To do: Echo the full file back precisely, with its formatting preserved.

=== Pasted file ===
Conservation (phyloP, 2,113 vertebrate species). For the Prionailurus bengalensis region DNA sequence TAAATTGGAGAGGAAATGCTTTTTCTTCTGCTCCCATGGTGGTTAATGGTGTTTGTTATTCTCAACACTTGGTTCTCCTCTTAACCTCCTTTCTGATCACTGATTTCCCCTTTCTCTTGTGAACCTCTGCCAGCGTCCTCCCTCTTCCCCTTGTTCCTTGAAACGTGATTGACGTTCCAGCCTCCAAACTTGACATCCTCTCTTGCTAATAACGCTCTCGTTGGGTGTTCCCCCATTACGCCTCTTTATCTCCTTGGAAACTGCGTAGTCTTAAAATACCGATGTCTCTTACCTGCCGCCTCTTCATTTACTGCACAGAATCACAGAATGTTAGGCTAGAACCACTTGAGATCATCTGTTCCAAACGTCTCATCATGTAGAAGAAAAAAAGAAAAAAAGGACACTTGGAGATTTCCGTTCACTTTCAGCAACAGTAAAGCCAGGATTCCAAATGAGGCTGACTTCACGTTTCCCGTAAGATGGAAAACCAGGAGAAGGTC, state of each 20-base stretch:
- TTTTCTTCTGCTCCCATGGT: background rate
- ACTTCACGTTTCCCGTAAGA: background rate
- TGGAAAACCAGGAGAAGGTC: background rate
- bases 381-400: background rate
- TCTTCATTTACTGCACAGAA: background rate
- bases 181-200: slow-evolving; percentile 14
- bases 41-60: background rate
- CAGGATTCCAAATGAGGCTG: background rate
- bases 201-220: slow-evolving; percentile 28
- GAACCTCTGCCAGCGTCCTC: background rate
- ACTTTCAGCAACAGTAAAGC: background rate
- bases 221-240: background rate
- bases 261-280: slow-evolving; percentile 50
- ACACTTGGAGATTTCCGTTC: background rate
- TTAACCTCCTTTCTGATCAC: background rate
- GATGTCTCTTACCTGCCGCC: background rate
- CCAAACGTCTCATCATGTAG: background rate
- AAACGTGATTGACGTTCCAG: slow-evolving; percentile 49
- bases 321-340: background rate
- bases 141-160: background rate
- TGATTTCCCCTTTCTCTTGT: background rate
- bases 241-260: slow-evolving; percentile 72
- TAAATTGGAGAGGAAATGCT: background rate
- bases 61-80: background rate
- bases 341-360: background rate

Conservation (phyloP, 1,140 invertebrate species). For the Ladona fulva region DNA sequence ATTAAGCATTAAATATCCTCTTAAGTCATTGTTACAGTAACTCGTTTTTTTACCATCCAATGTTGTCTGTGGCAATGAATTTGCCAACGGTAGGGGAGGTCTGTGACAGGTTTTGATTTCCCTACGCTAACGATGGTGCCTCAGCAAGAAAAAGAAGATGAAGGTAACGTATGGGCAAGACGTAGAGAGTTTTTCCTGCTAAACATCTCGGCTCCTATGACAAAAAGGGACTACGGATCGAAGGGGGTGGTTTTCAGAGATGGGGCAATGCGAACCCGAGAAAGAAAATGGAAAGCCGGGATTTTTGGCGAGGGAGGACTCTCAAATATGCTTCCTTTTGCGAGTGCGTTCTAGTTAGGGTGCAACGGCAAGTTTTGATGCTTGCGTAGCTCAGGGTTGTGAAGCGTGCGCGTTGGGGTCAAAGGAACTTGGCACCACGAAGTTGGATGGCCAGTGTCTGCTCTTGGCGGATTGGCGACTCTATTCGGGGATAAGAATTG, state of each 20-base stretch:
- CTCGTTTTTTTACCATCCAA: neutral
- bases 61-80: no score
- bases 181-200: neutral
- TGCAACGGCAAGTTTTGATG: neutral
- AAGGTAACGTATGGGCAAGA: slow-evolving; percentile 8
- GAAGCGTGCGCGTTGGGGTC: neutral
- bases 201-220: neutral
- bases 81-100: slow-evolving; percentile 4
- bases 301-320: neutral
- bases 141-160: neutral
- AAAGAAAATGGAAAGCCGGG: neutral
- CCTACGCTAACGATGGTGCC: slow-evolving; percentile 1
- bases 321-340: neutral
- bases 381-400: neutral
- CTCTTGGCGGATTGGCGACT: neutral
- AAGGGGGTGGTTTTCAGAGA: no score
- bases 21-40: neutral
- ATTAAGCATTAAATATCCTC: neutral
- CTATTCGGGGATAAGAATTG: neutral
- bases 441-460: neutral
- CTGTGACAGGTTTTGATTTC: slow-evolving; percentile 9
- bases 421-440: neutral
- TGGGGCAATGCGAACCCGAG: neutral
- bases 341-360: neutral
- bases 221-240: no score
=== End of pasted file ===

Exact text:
Conservation (phyloP, 2,113 vertebrate species). For the Prionailurus bengalensis region DNA sequence TAAATTGGAGAGGAAATGCTTTTTCTTCTGCTCCCATGGTGGTTAATGGTGTTTGTTATTCTCAACACTTGGTTCTCCTCTTAACCTCCTTTCTGATCACTGATTTCCCCTTTCTCTTGTGAACCTCTGCCAGCGTCCTCCCTCTTCCCCTTGTTCCTTGAAACGTGATTGACGTTCCAGCCTCCAAACTTGACATCCTCTCTTGCTAATAACGCTCTCGTTGGGTGTTCCCCCATTACGCCTCTTTATCTCCTTGGAAACTGCGTAGTCTTAAAATACCGATGTCTCTTACCTGCCGCCTCTTCATTTACTGCACAGAATCACAGAATGTTAGGCTAGAACCACTTGAGATCATCTGTTCCAAACGTCTCATCATGTAGAAGAAAAAAAGAAAAAAAGGACACTTGGAGATTTCCGTTCACTTTCAGCAACAGTAAAGCCAGGATTCCAAATGAGGCTGACTTCACGTTTCCCGTAAGATGGAAAACCAGGAGAAGGTC, state of each 20-base stretch:
- TTTTCTTCTGCTCCCATGGT: background rate
- ACTTCACGTTTCCCGTAAGA: background rate
- TGGAAAACCAGGAGAAGGTC: background rate
- bases 381-400: background rate
- TCTTCATTTACTGCACAGAA: background rate
- bases 181-200: slow-evolving; percentile 14
- bases 41-60: background rate
- CAGGATTCCAAATGAGGCTG: background rate
- bases 201-220: slow-evolving; percentile 28
- GAACCTCTGCCAGCGTCCTC: background rate
- ACTTTCAGCAACAGTAAAGC: background rate
- bases 221-240: background rate
- bases 261-280: slow-evolving; percentile 50
- ACACTTGGAGATTTCCGTTC: background rate
- TTAACCTCCTTTCTGATCAC: background rate
- GATGTCTCTTACCTGCCGCC: background rate
- CCAAACGTCTCATCATGTAG: background rate
- AAACGTGATTGACGTTCCAG: slow-evolving; percentile 49
- bases 321-340: background rate
- bases 141-160: background rate
- TGATTTCCCCTTTCTCTTGT: background rate
- bases 241-260: slow-evolving; percentile 72
- TAAATTGGAGAGGAAATGCT: background rate
- bases 61-80: background rate
- bases 341-360: background rate

Conservation (phyloP, 1,140 invertebrate species). For the Ladona fulva region DNA sequence ATTAAGCATTAAATATCCTCTTAAGTCATTGTTACAGTAACTCGTTTTTTTACCATCCAATGTTGTCTGTGGCAATGAATTTGCCAACGGTAGGGGAGGTCTGTGACAGGTTTTGATTTCCCTACGCTAACGATGGTGCCTCAGCAAGAAAAAGAAGATGAAGGTAACGTATGGGCAAGACGTAGAGAGTTTTTCCTGCTAAACATCTCGGCTCCTATGACAAAAAGGGACTACGGATCGAAGGGGGTGGTTTTCAGAGATGGGGCAATGCGAACCCGAGAAAGAAAATGGAAAGCCGGGATTTTTGGCGAGGGAGGACTCTCAAATATGCTTCCTTTTGCGAGTGCGTTCTAGTTAGGGTGCAACGGCAAGTTTTGATGCTTGCGTAGCTCAGGGTTGTGAAGCGTGCGCGTTGGGGTCAAAGGAACTTGGCACCACGAAGTTGGATGGCCAGTGTCTGCTCTTGGCGGATTGGCGACTCTATTCGGGGATAAGAATTG, state of each 20-base stretch:
- CTCGTTTTTTTACCATCCAA: neutral
- bases 61-80: no score
- bases 181-200: neutral
- TGCAACGGCAAGTTTTGATG: neutral
- AAGGTAACGTATGGGCAAGA: slow-evolving; percentile 8
- GAAGCGTGCGCGTTGGGGTC: neutral
- bases 201-220: neutral
- bases 81-100: slow-evolving; percentile 4
- bases 301-320: neutral
- bases 141-160: neutral
- AAAGAAAATGGAAAGCCGGG: neutral
- CCTACGCTAACGATGGTGCC: slow-evolving; percentile 1
- bases 321-340: neutral
- bases 381-400: neutral
- CTCTTGGCGGATTGGCGACT: neutral
- AAGGGGGTGGTTTTCAGAGA: no score
- bases 21-40: neutral
- ATTAAGCATTAAATATCCTC: neutral
- CTATTCGGGGATAAGAATTG: neutral
- bases 441-460: neutral
- CTGTGACAGGTTTTGATTTC: slow-evolving; percentile 9
- bases 421-440: neutral
- TGGGGCAATGCGAACCCGAG: neutral
- bases 341-360: neutral
- bases 221-240: no score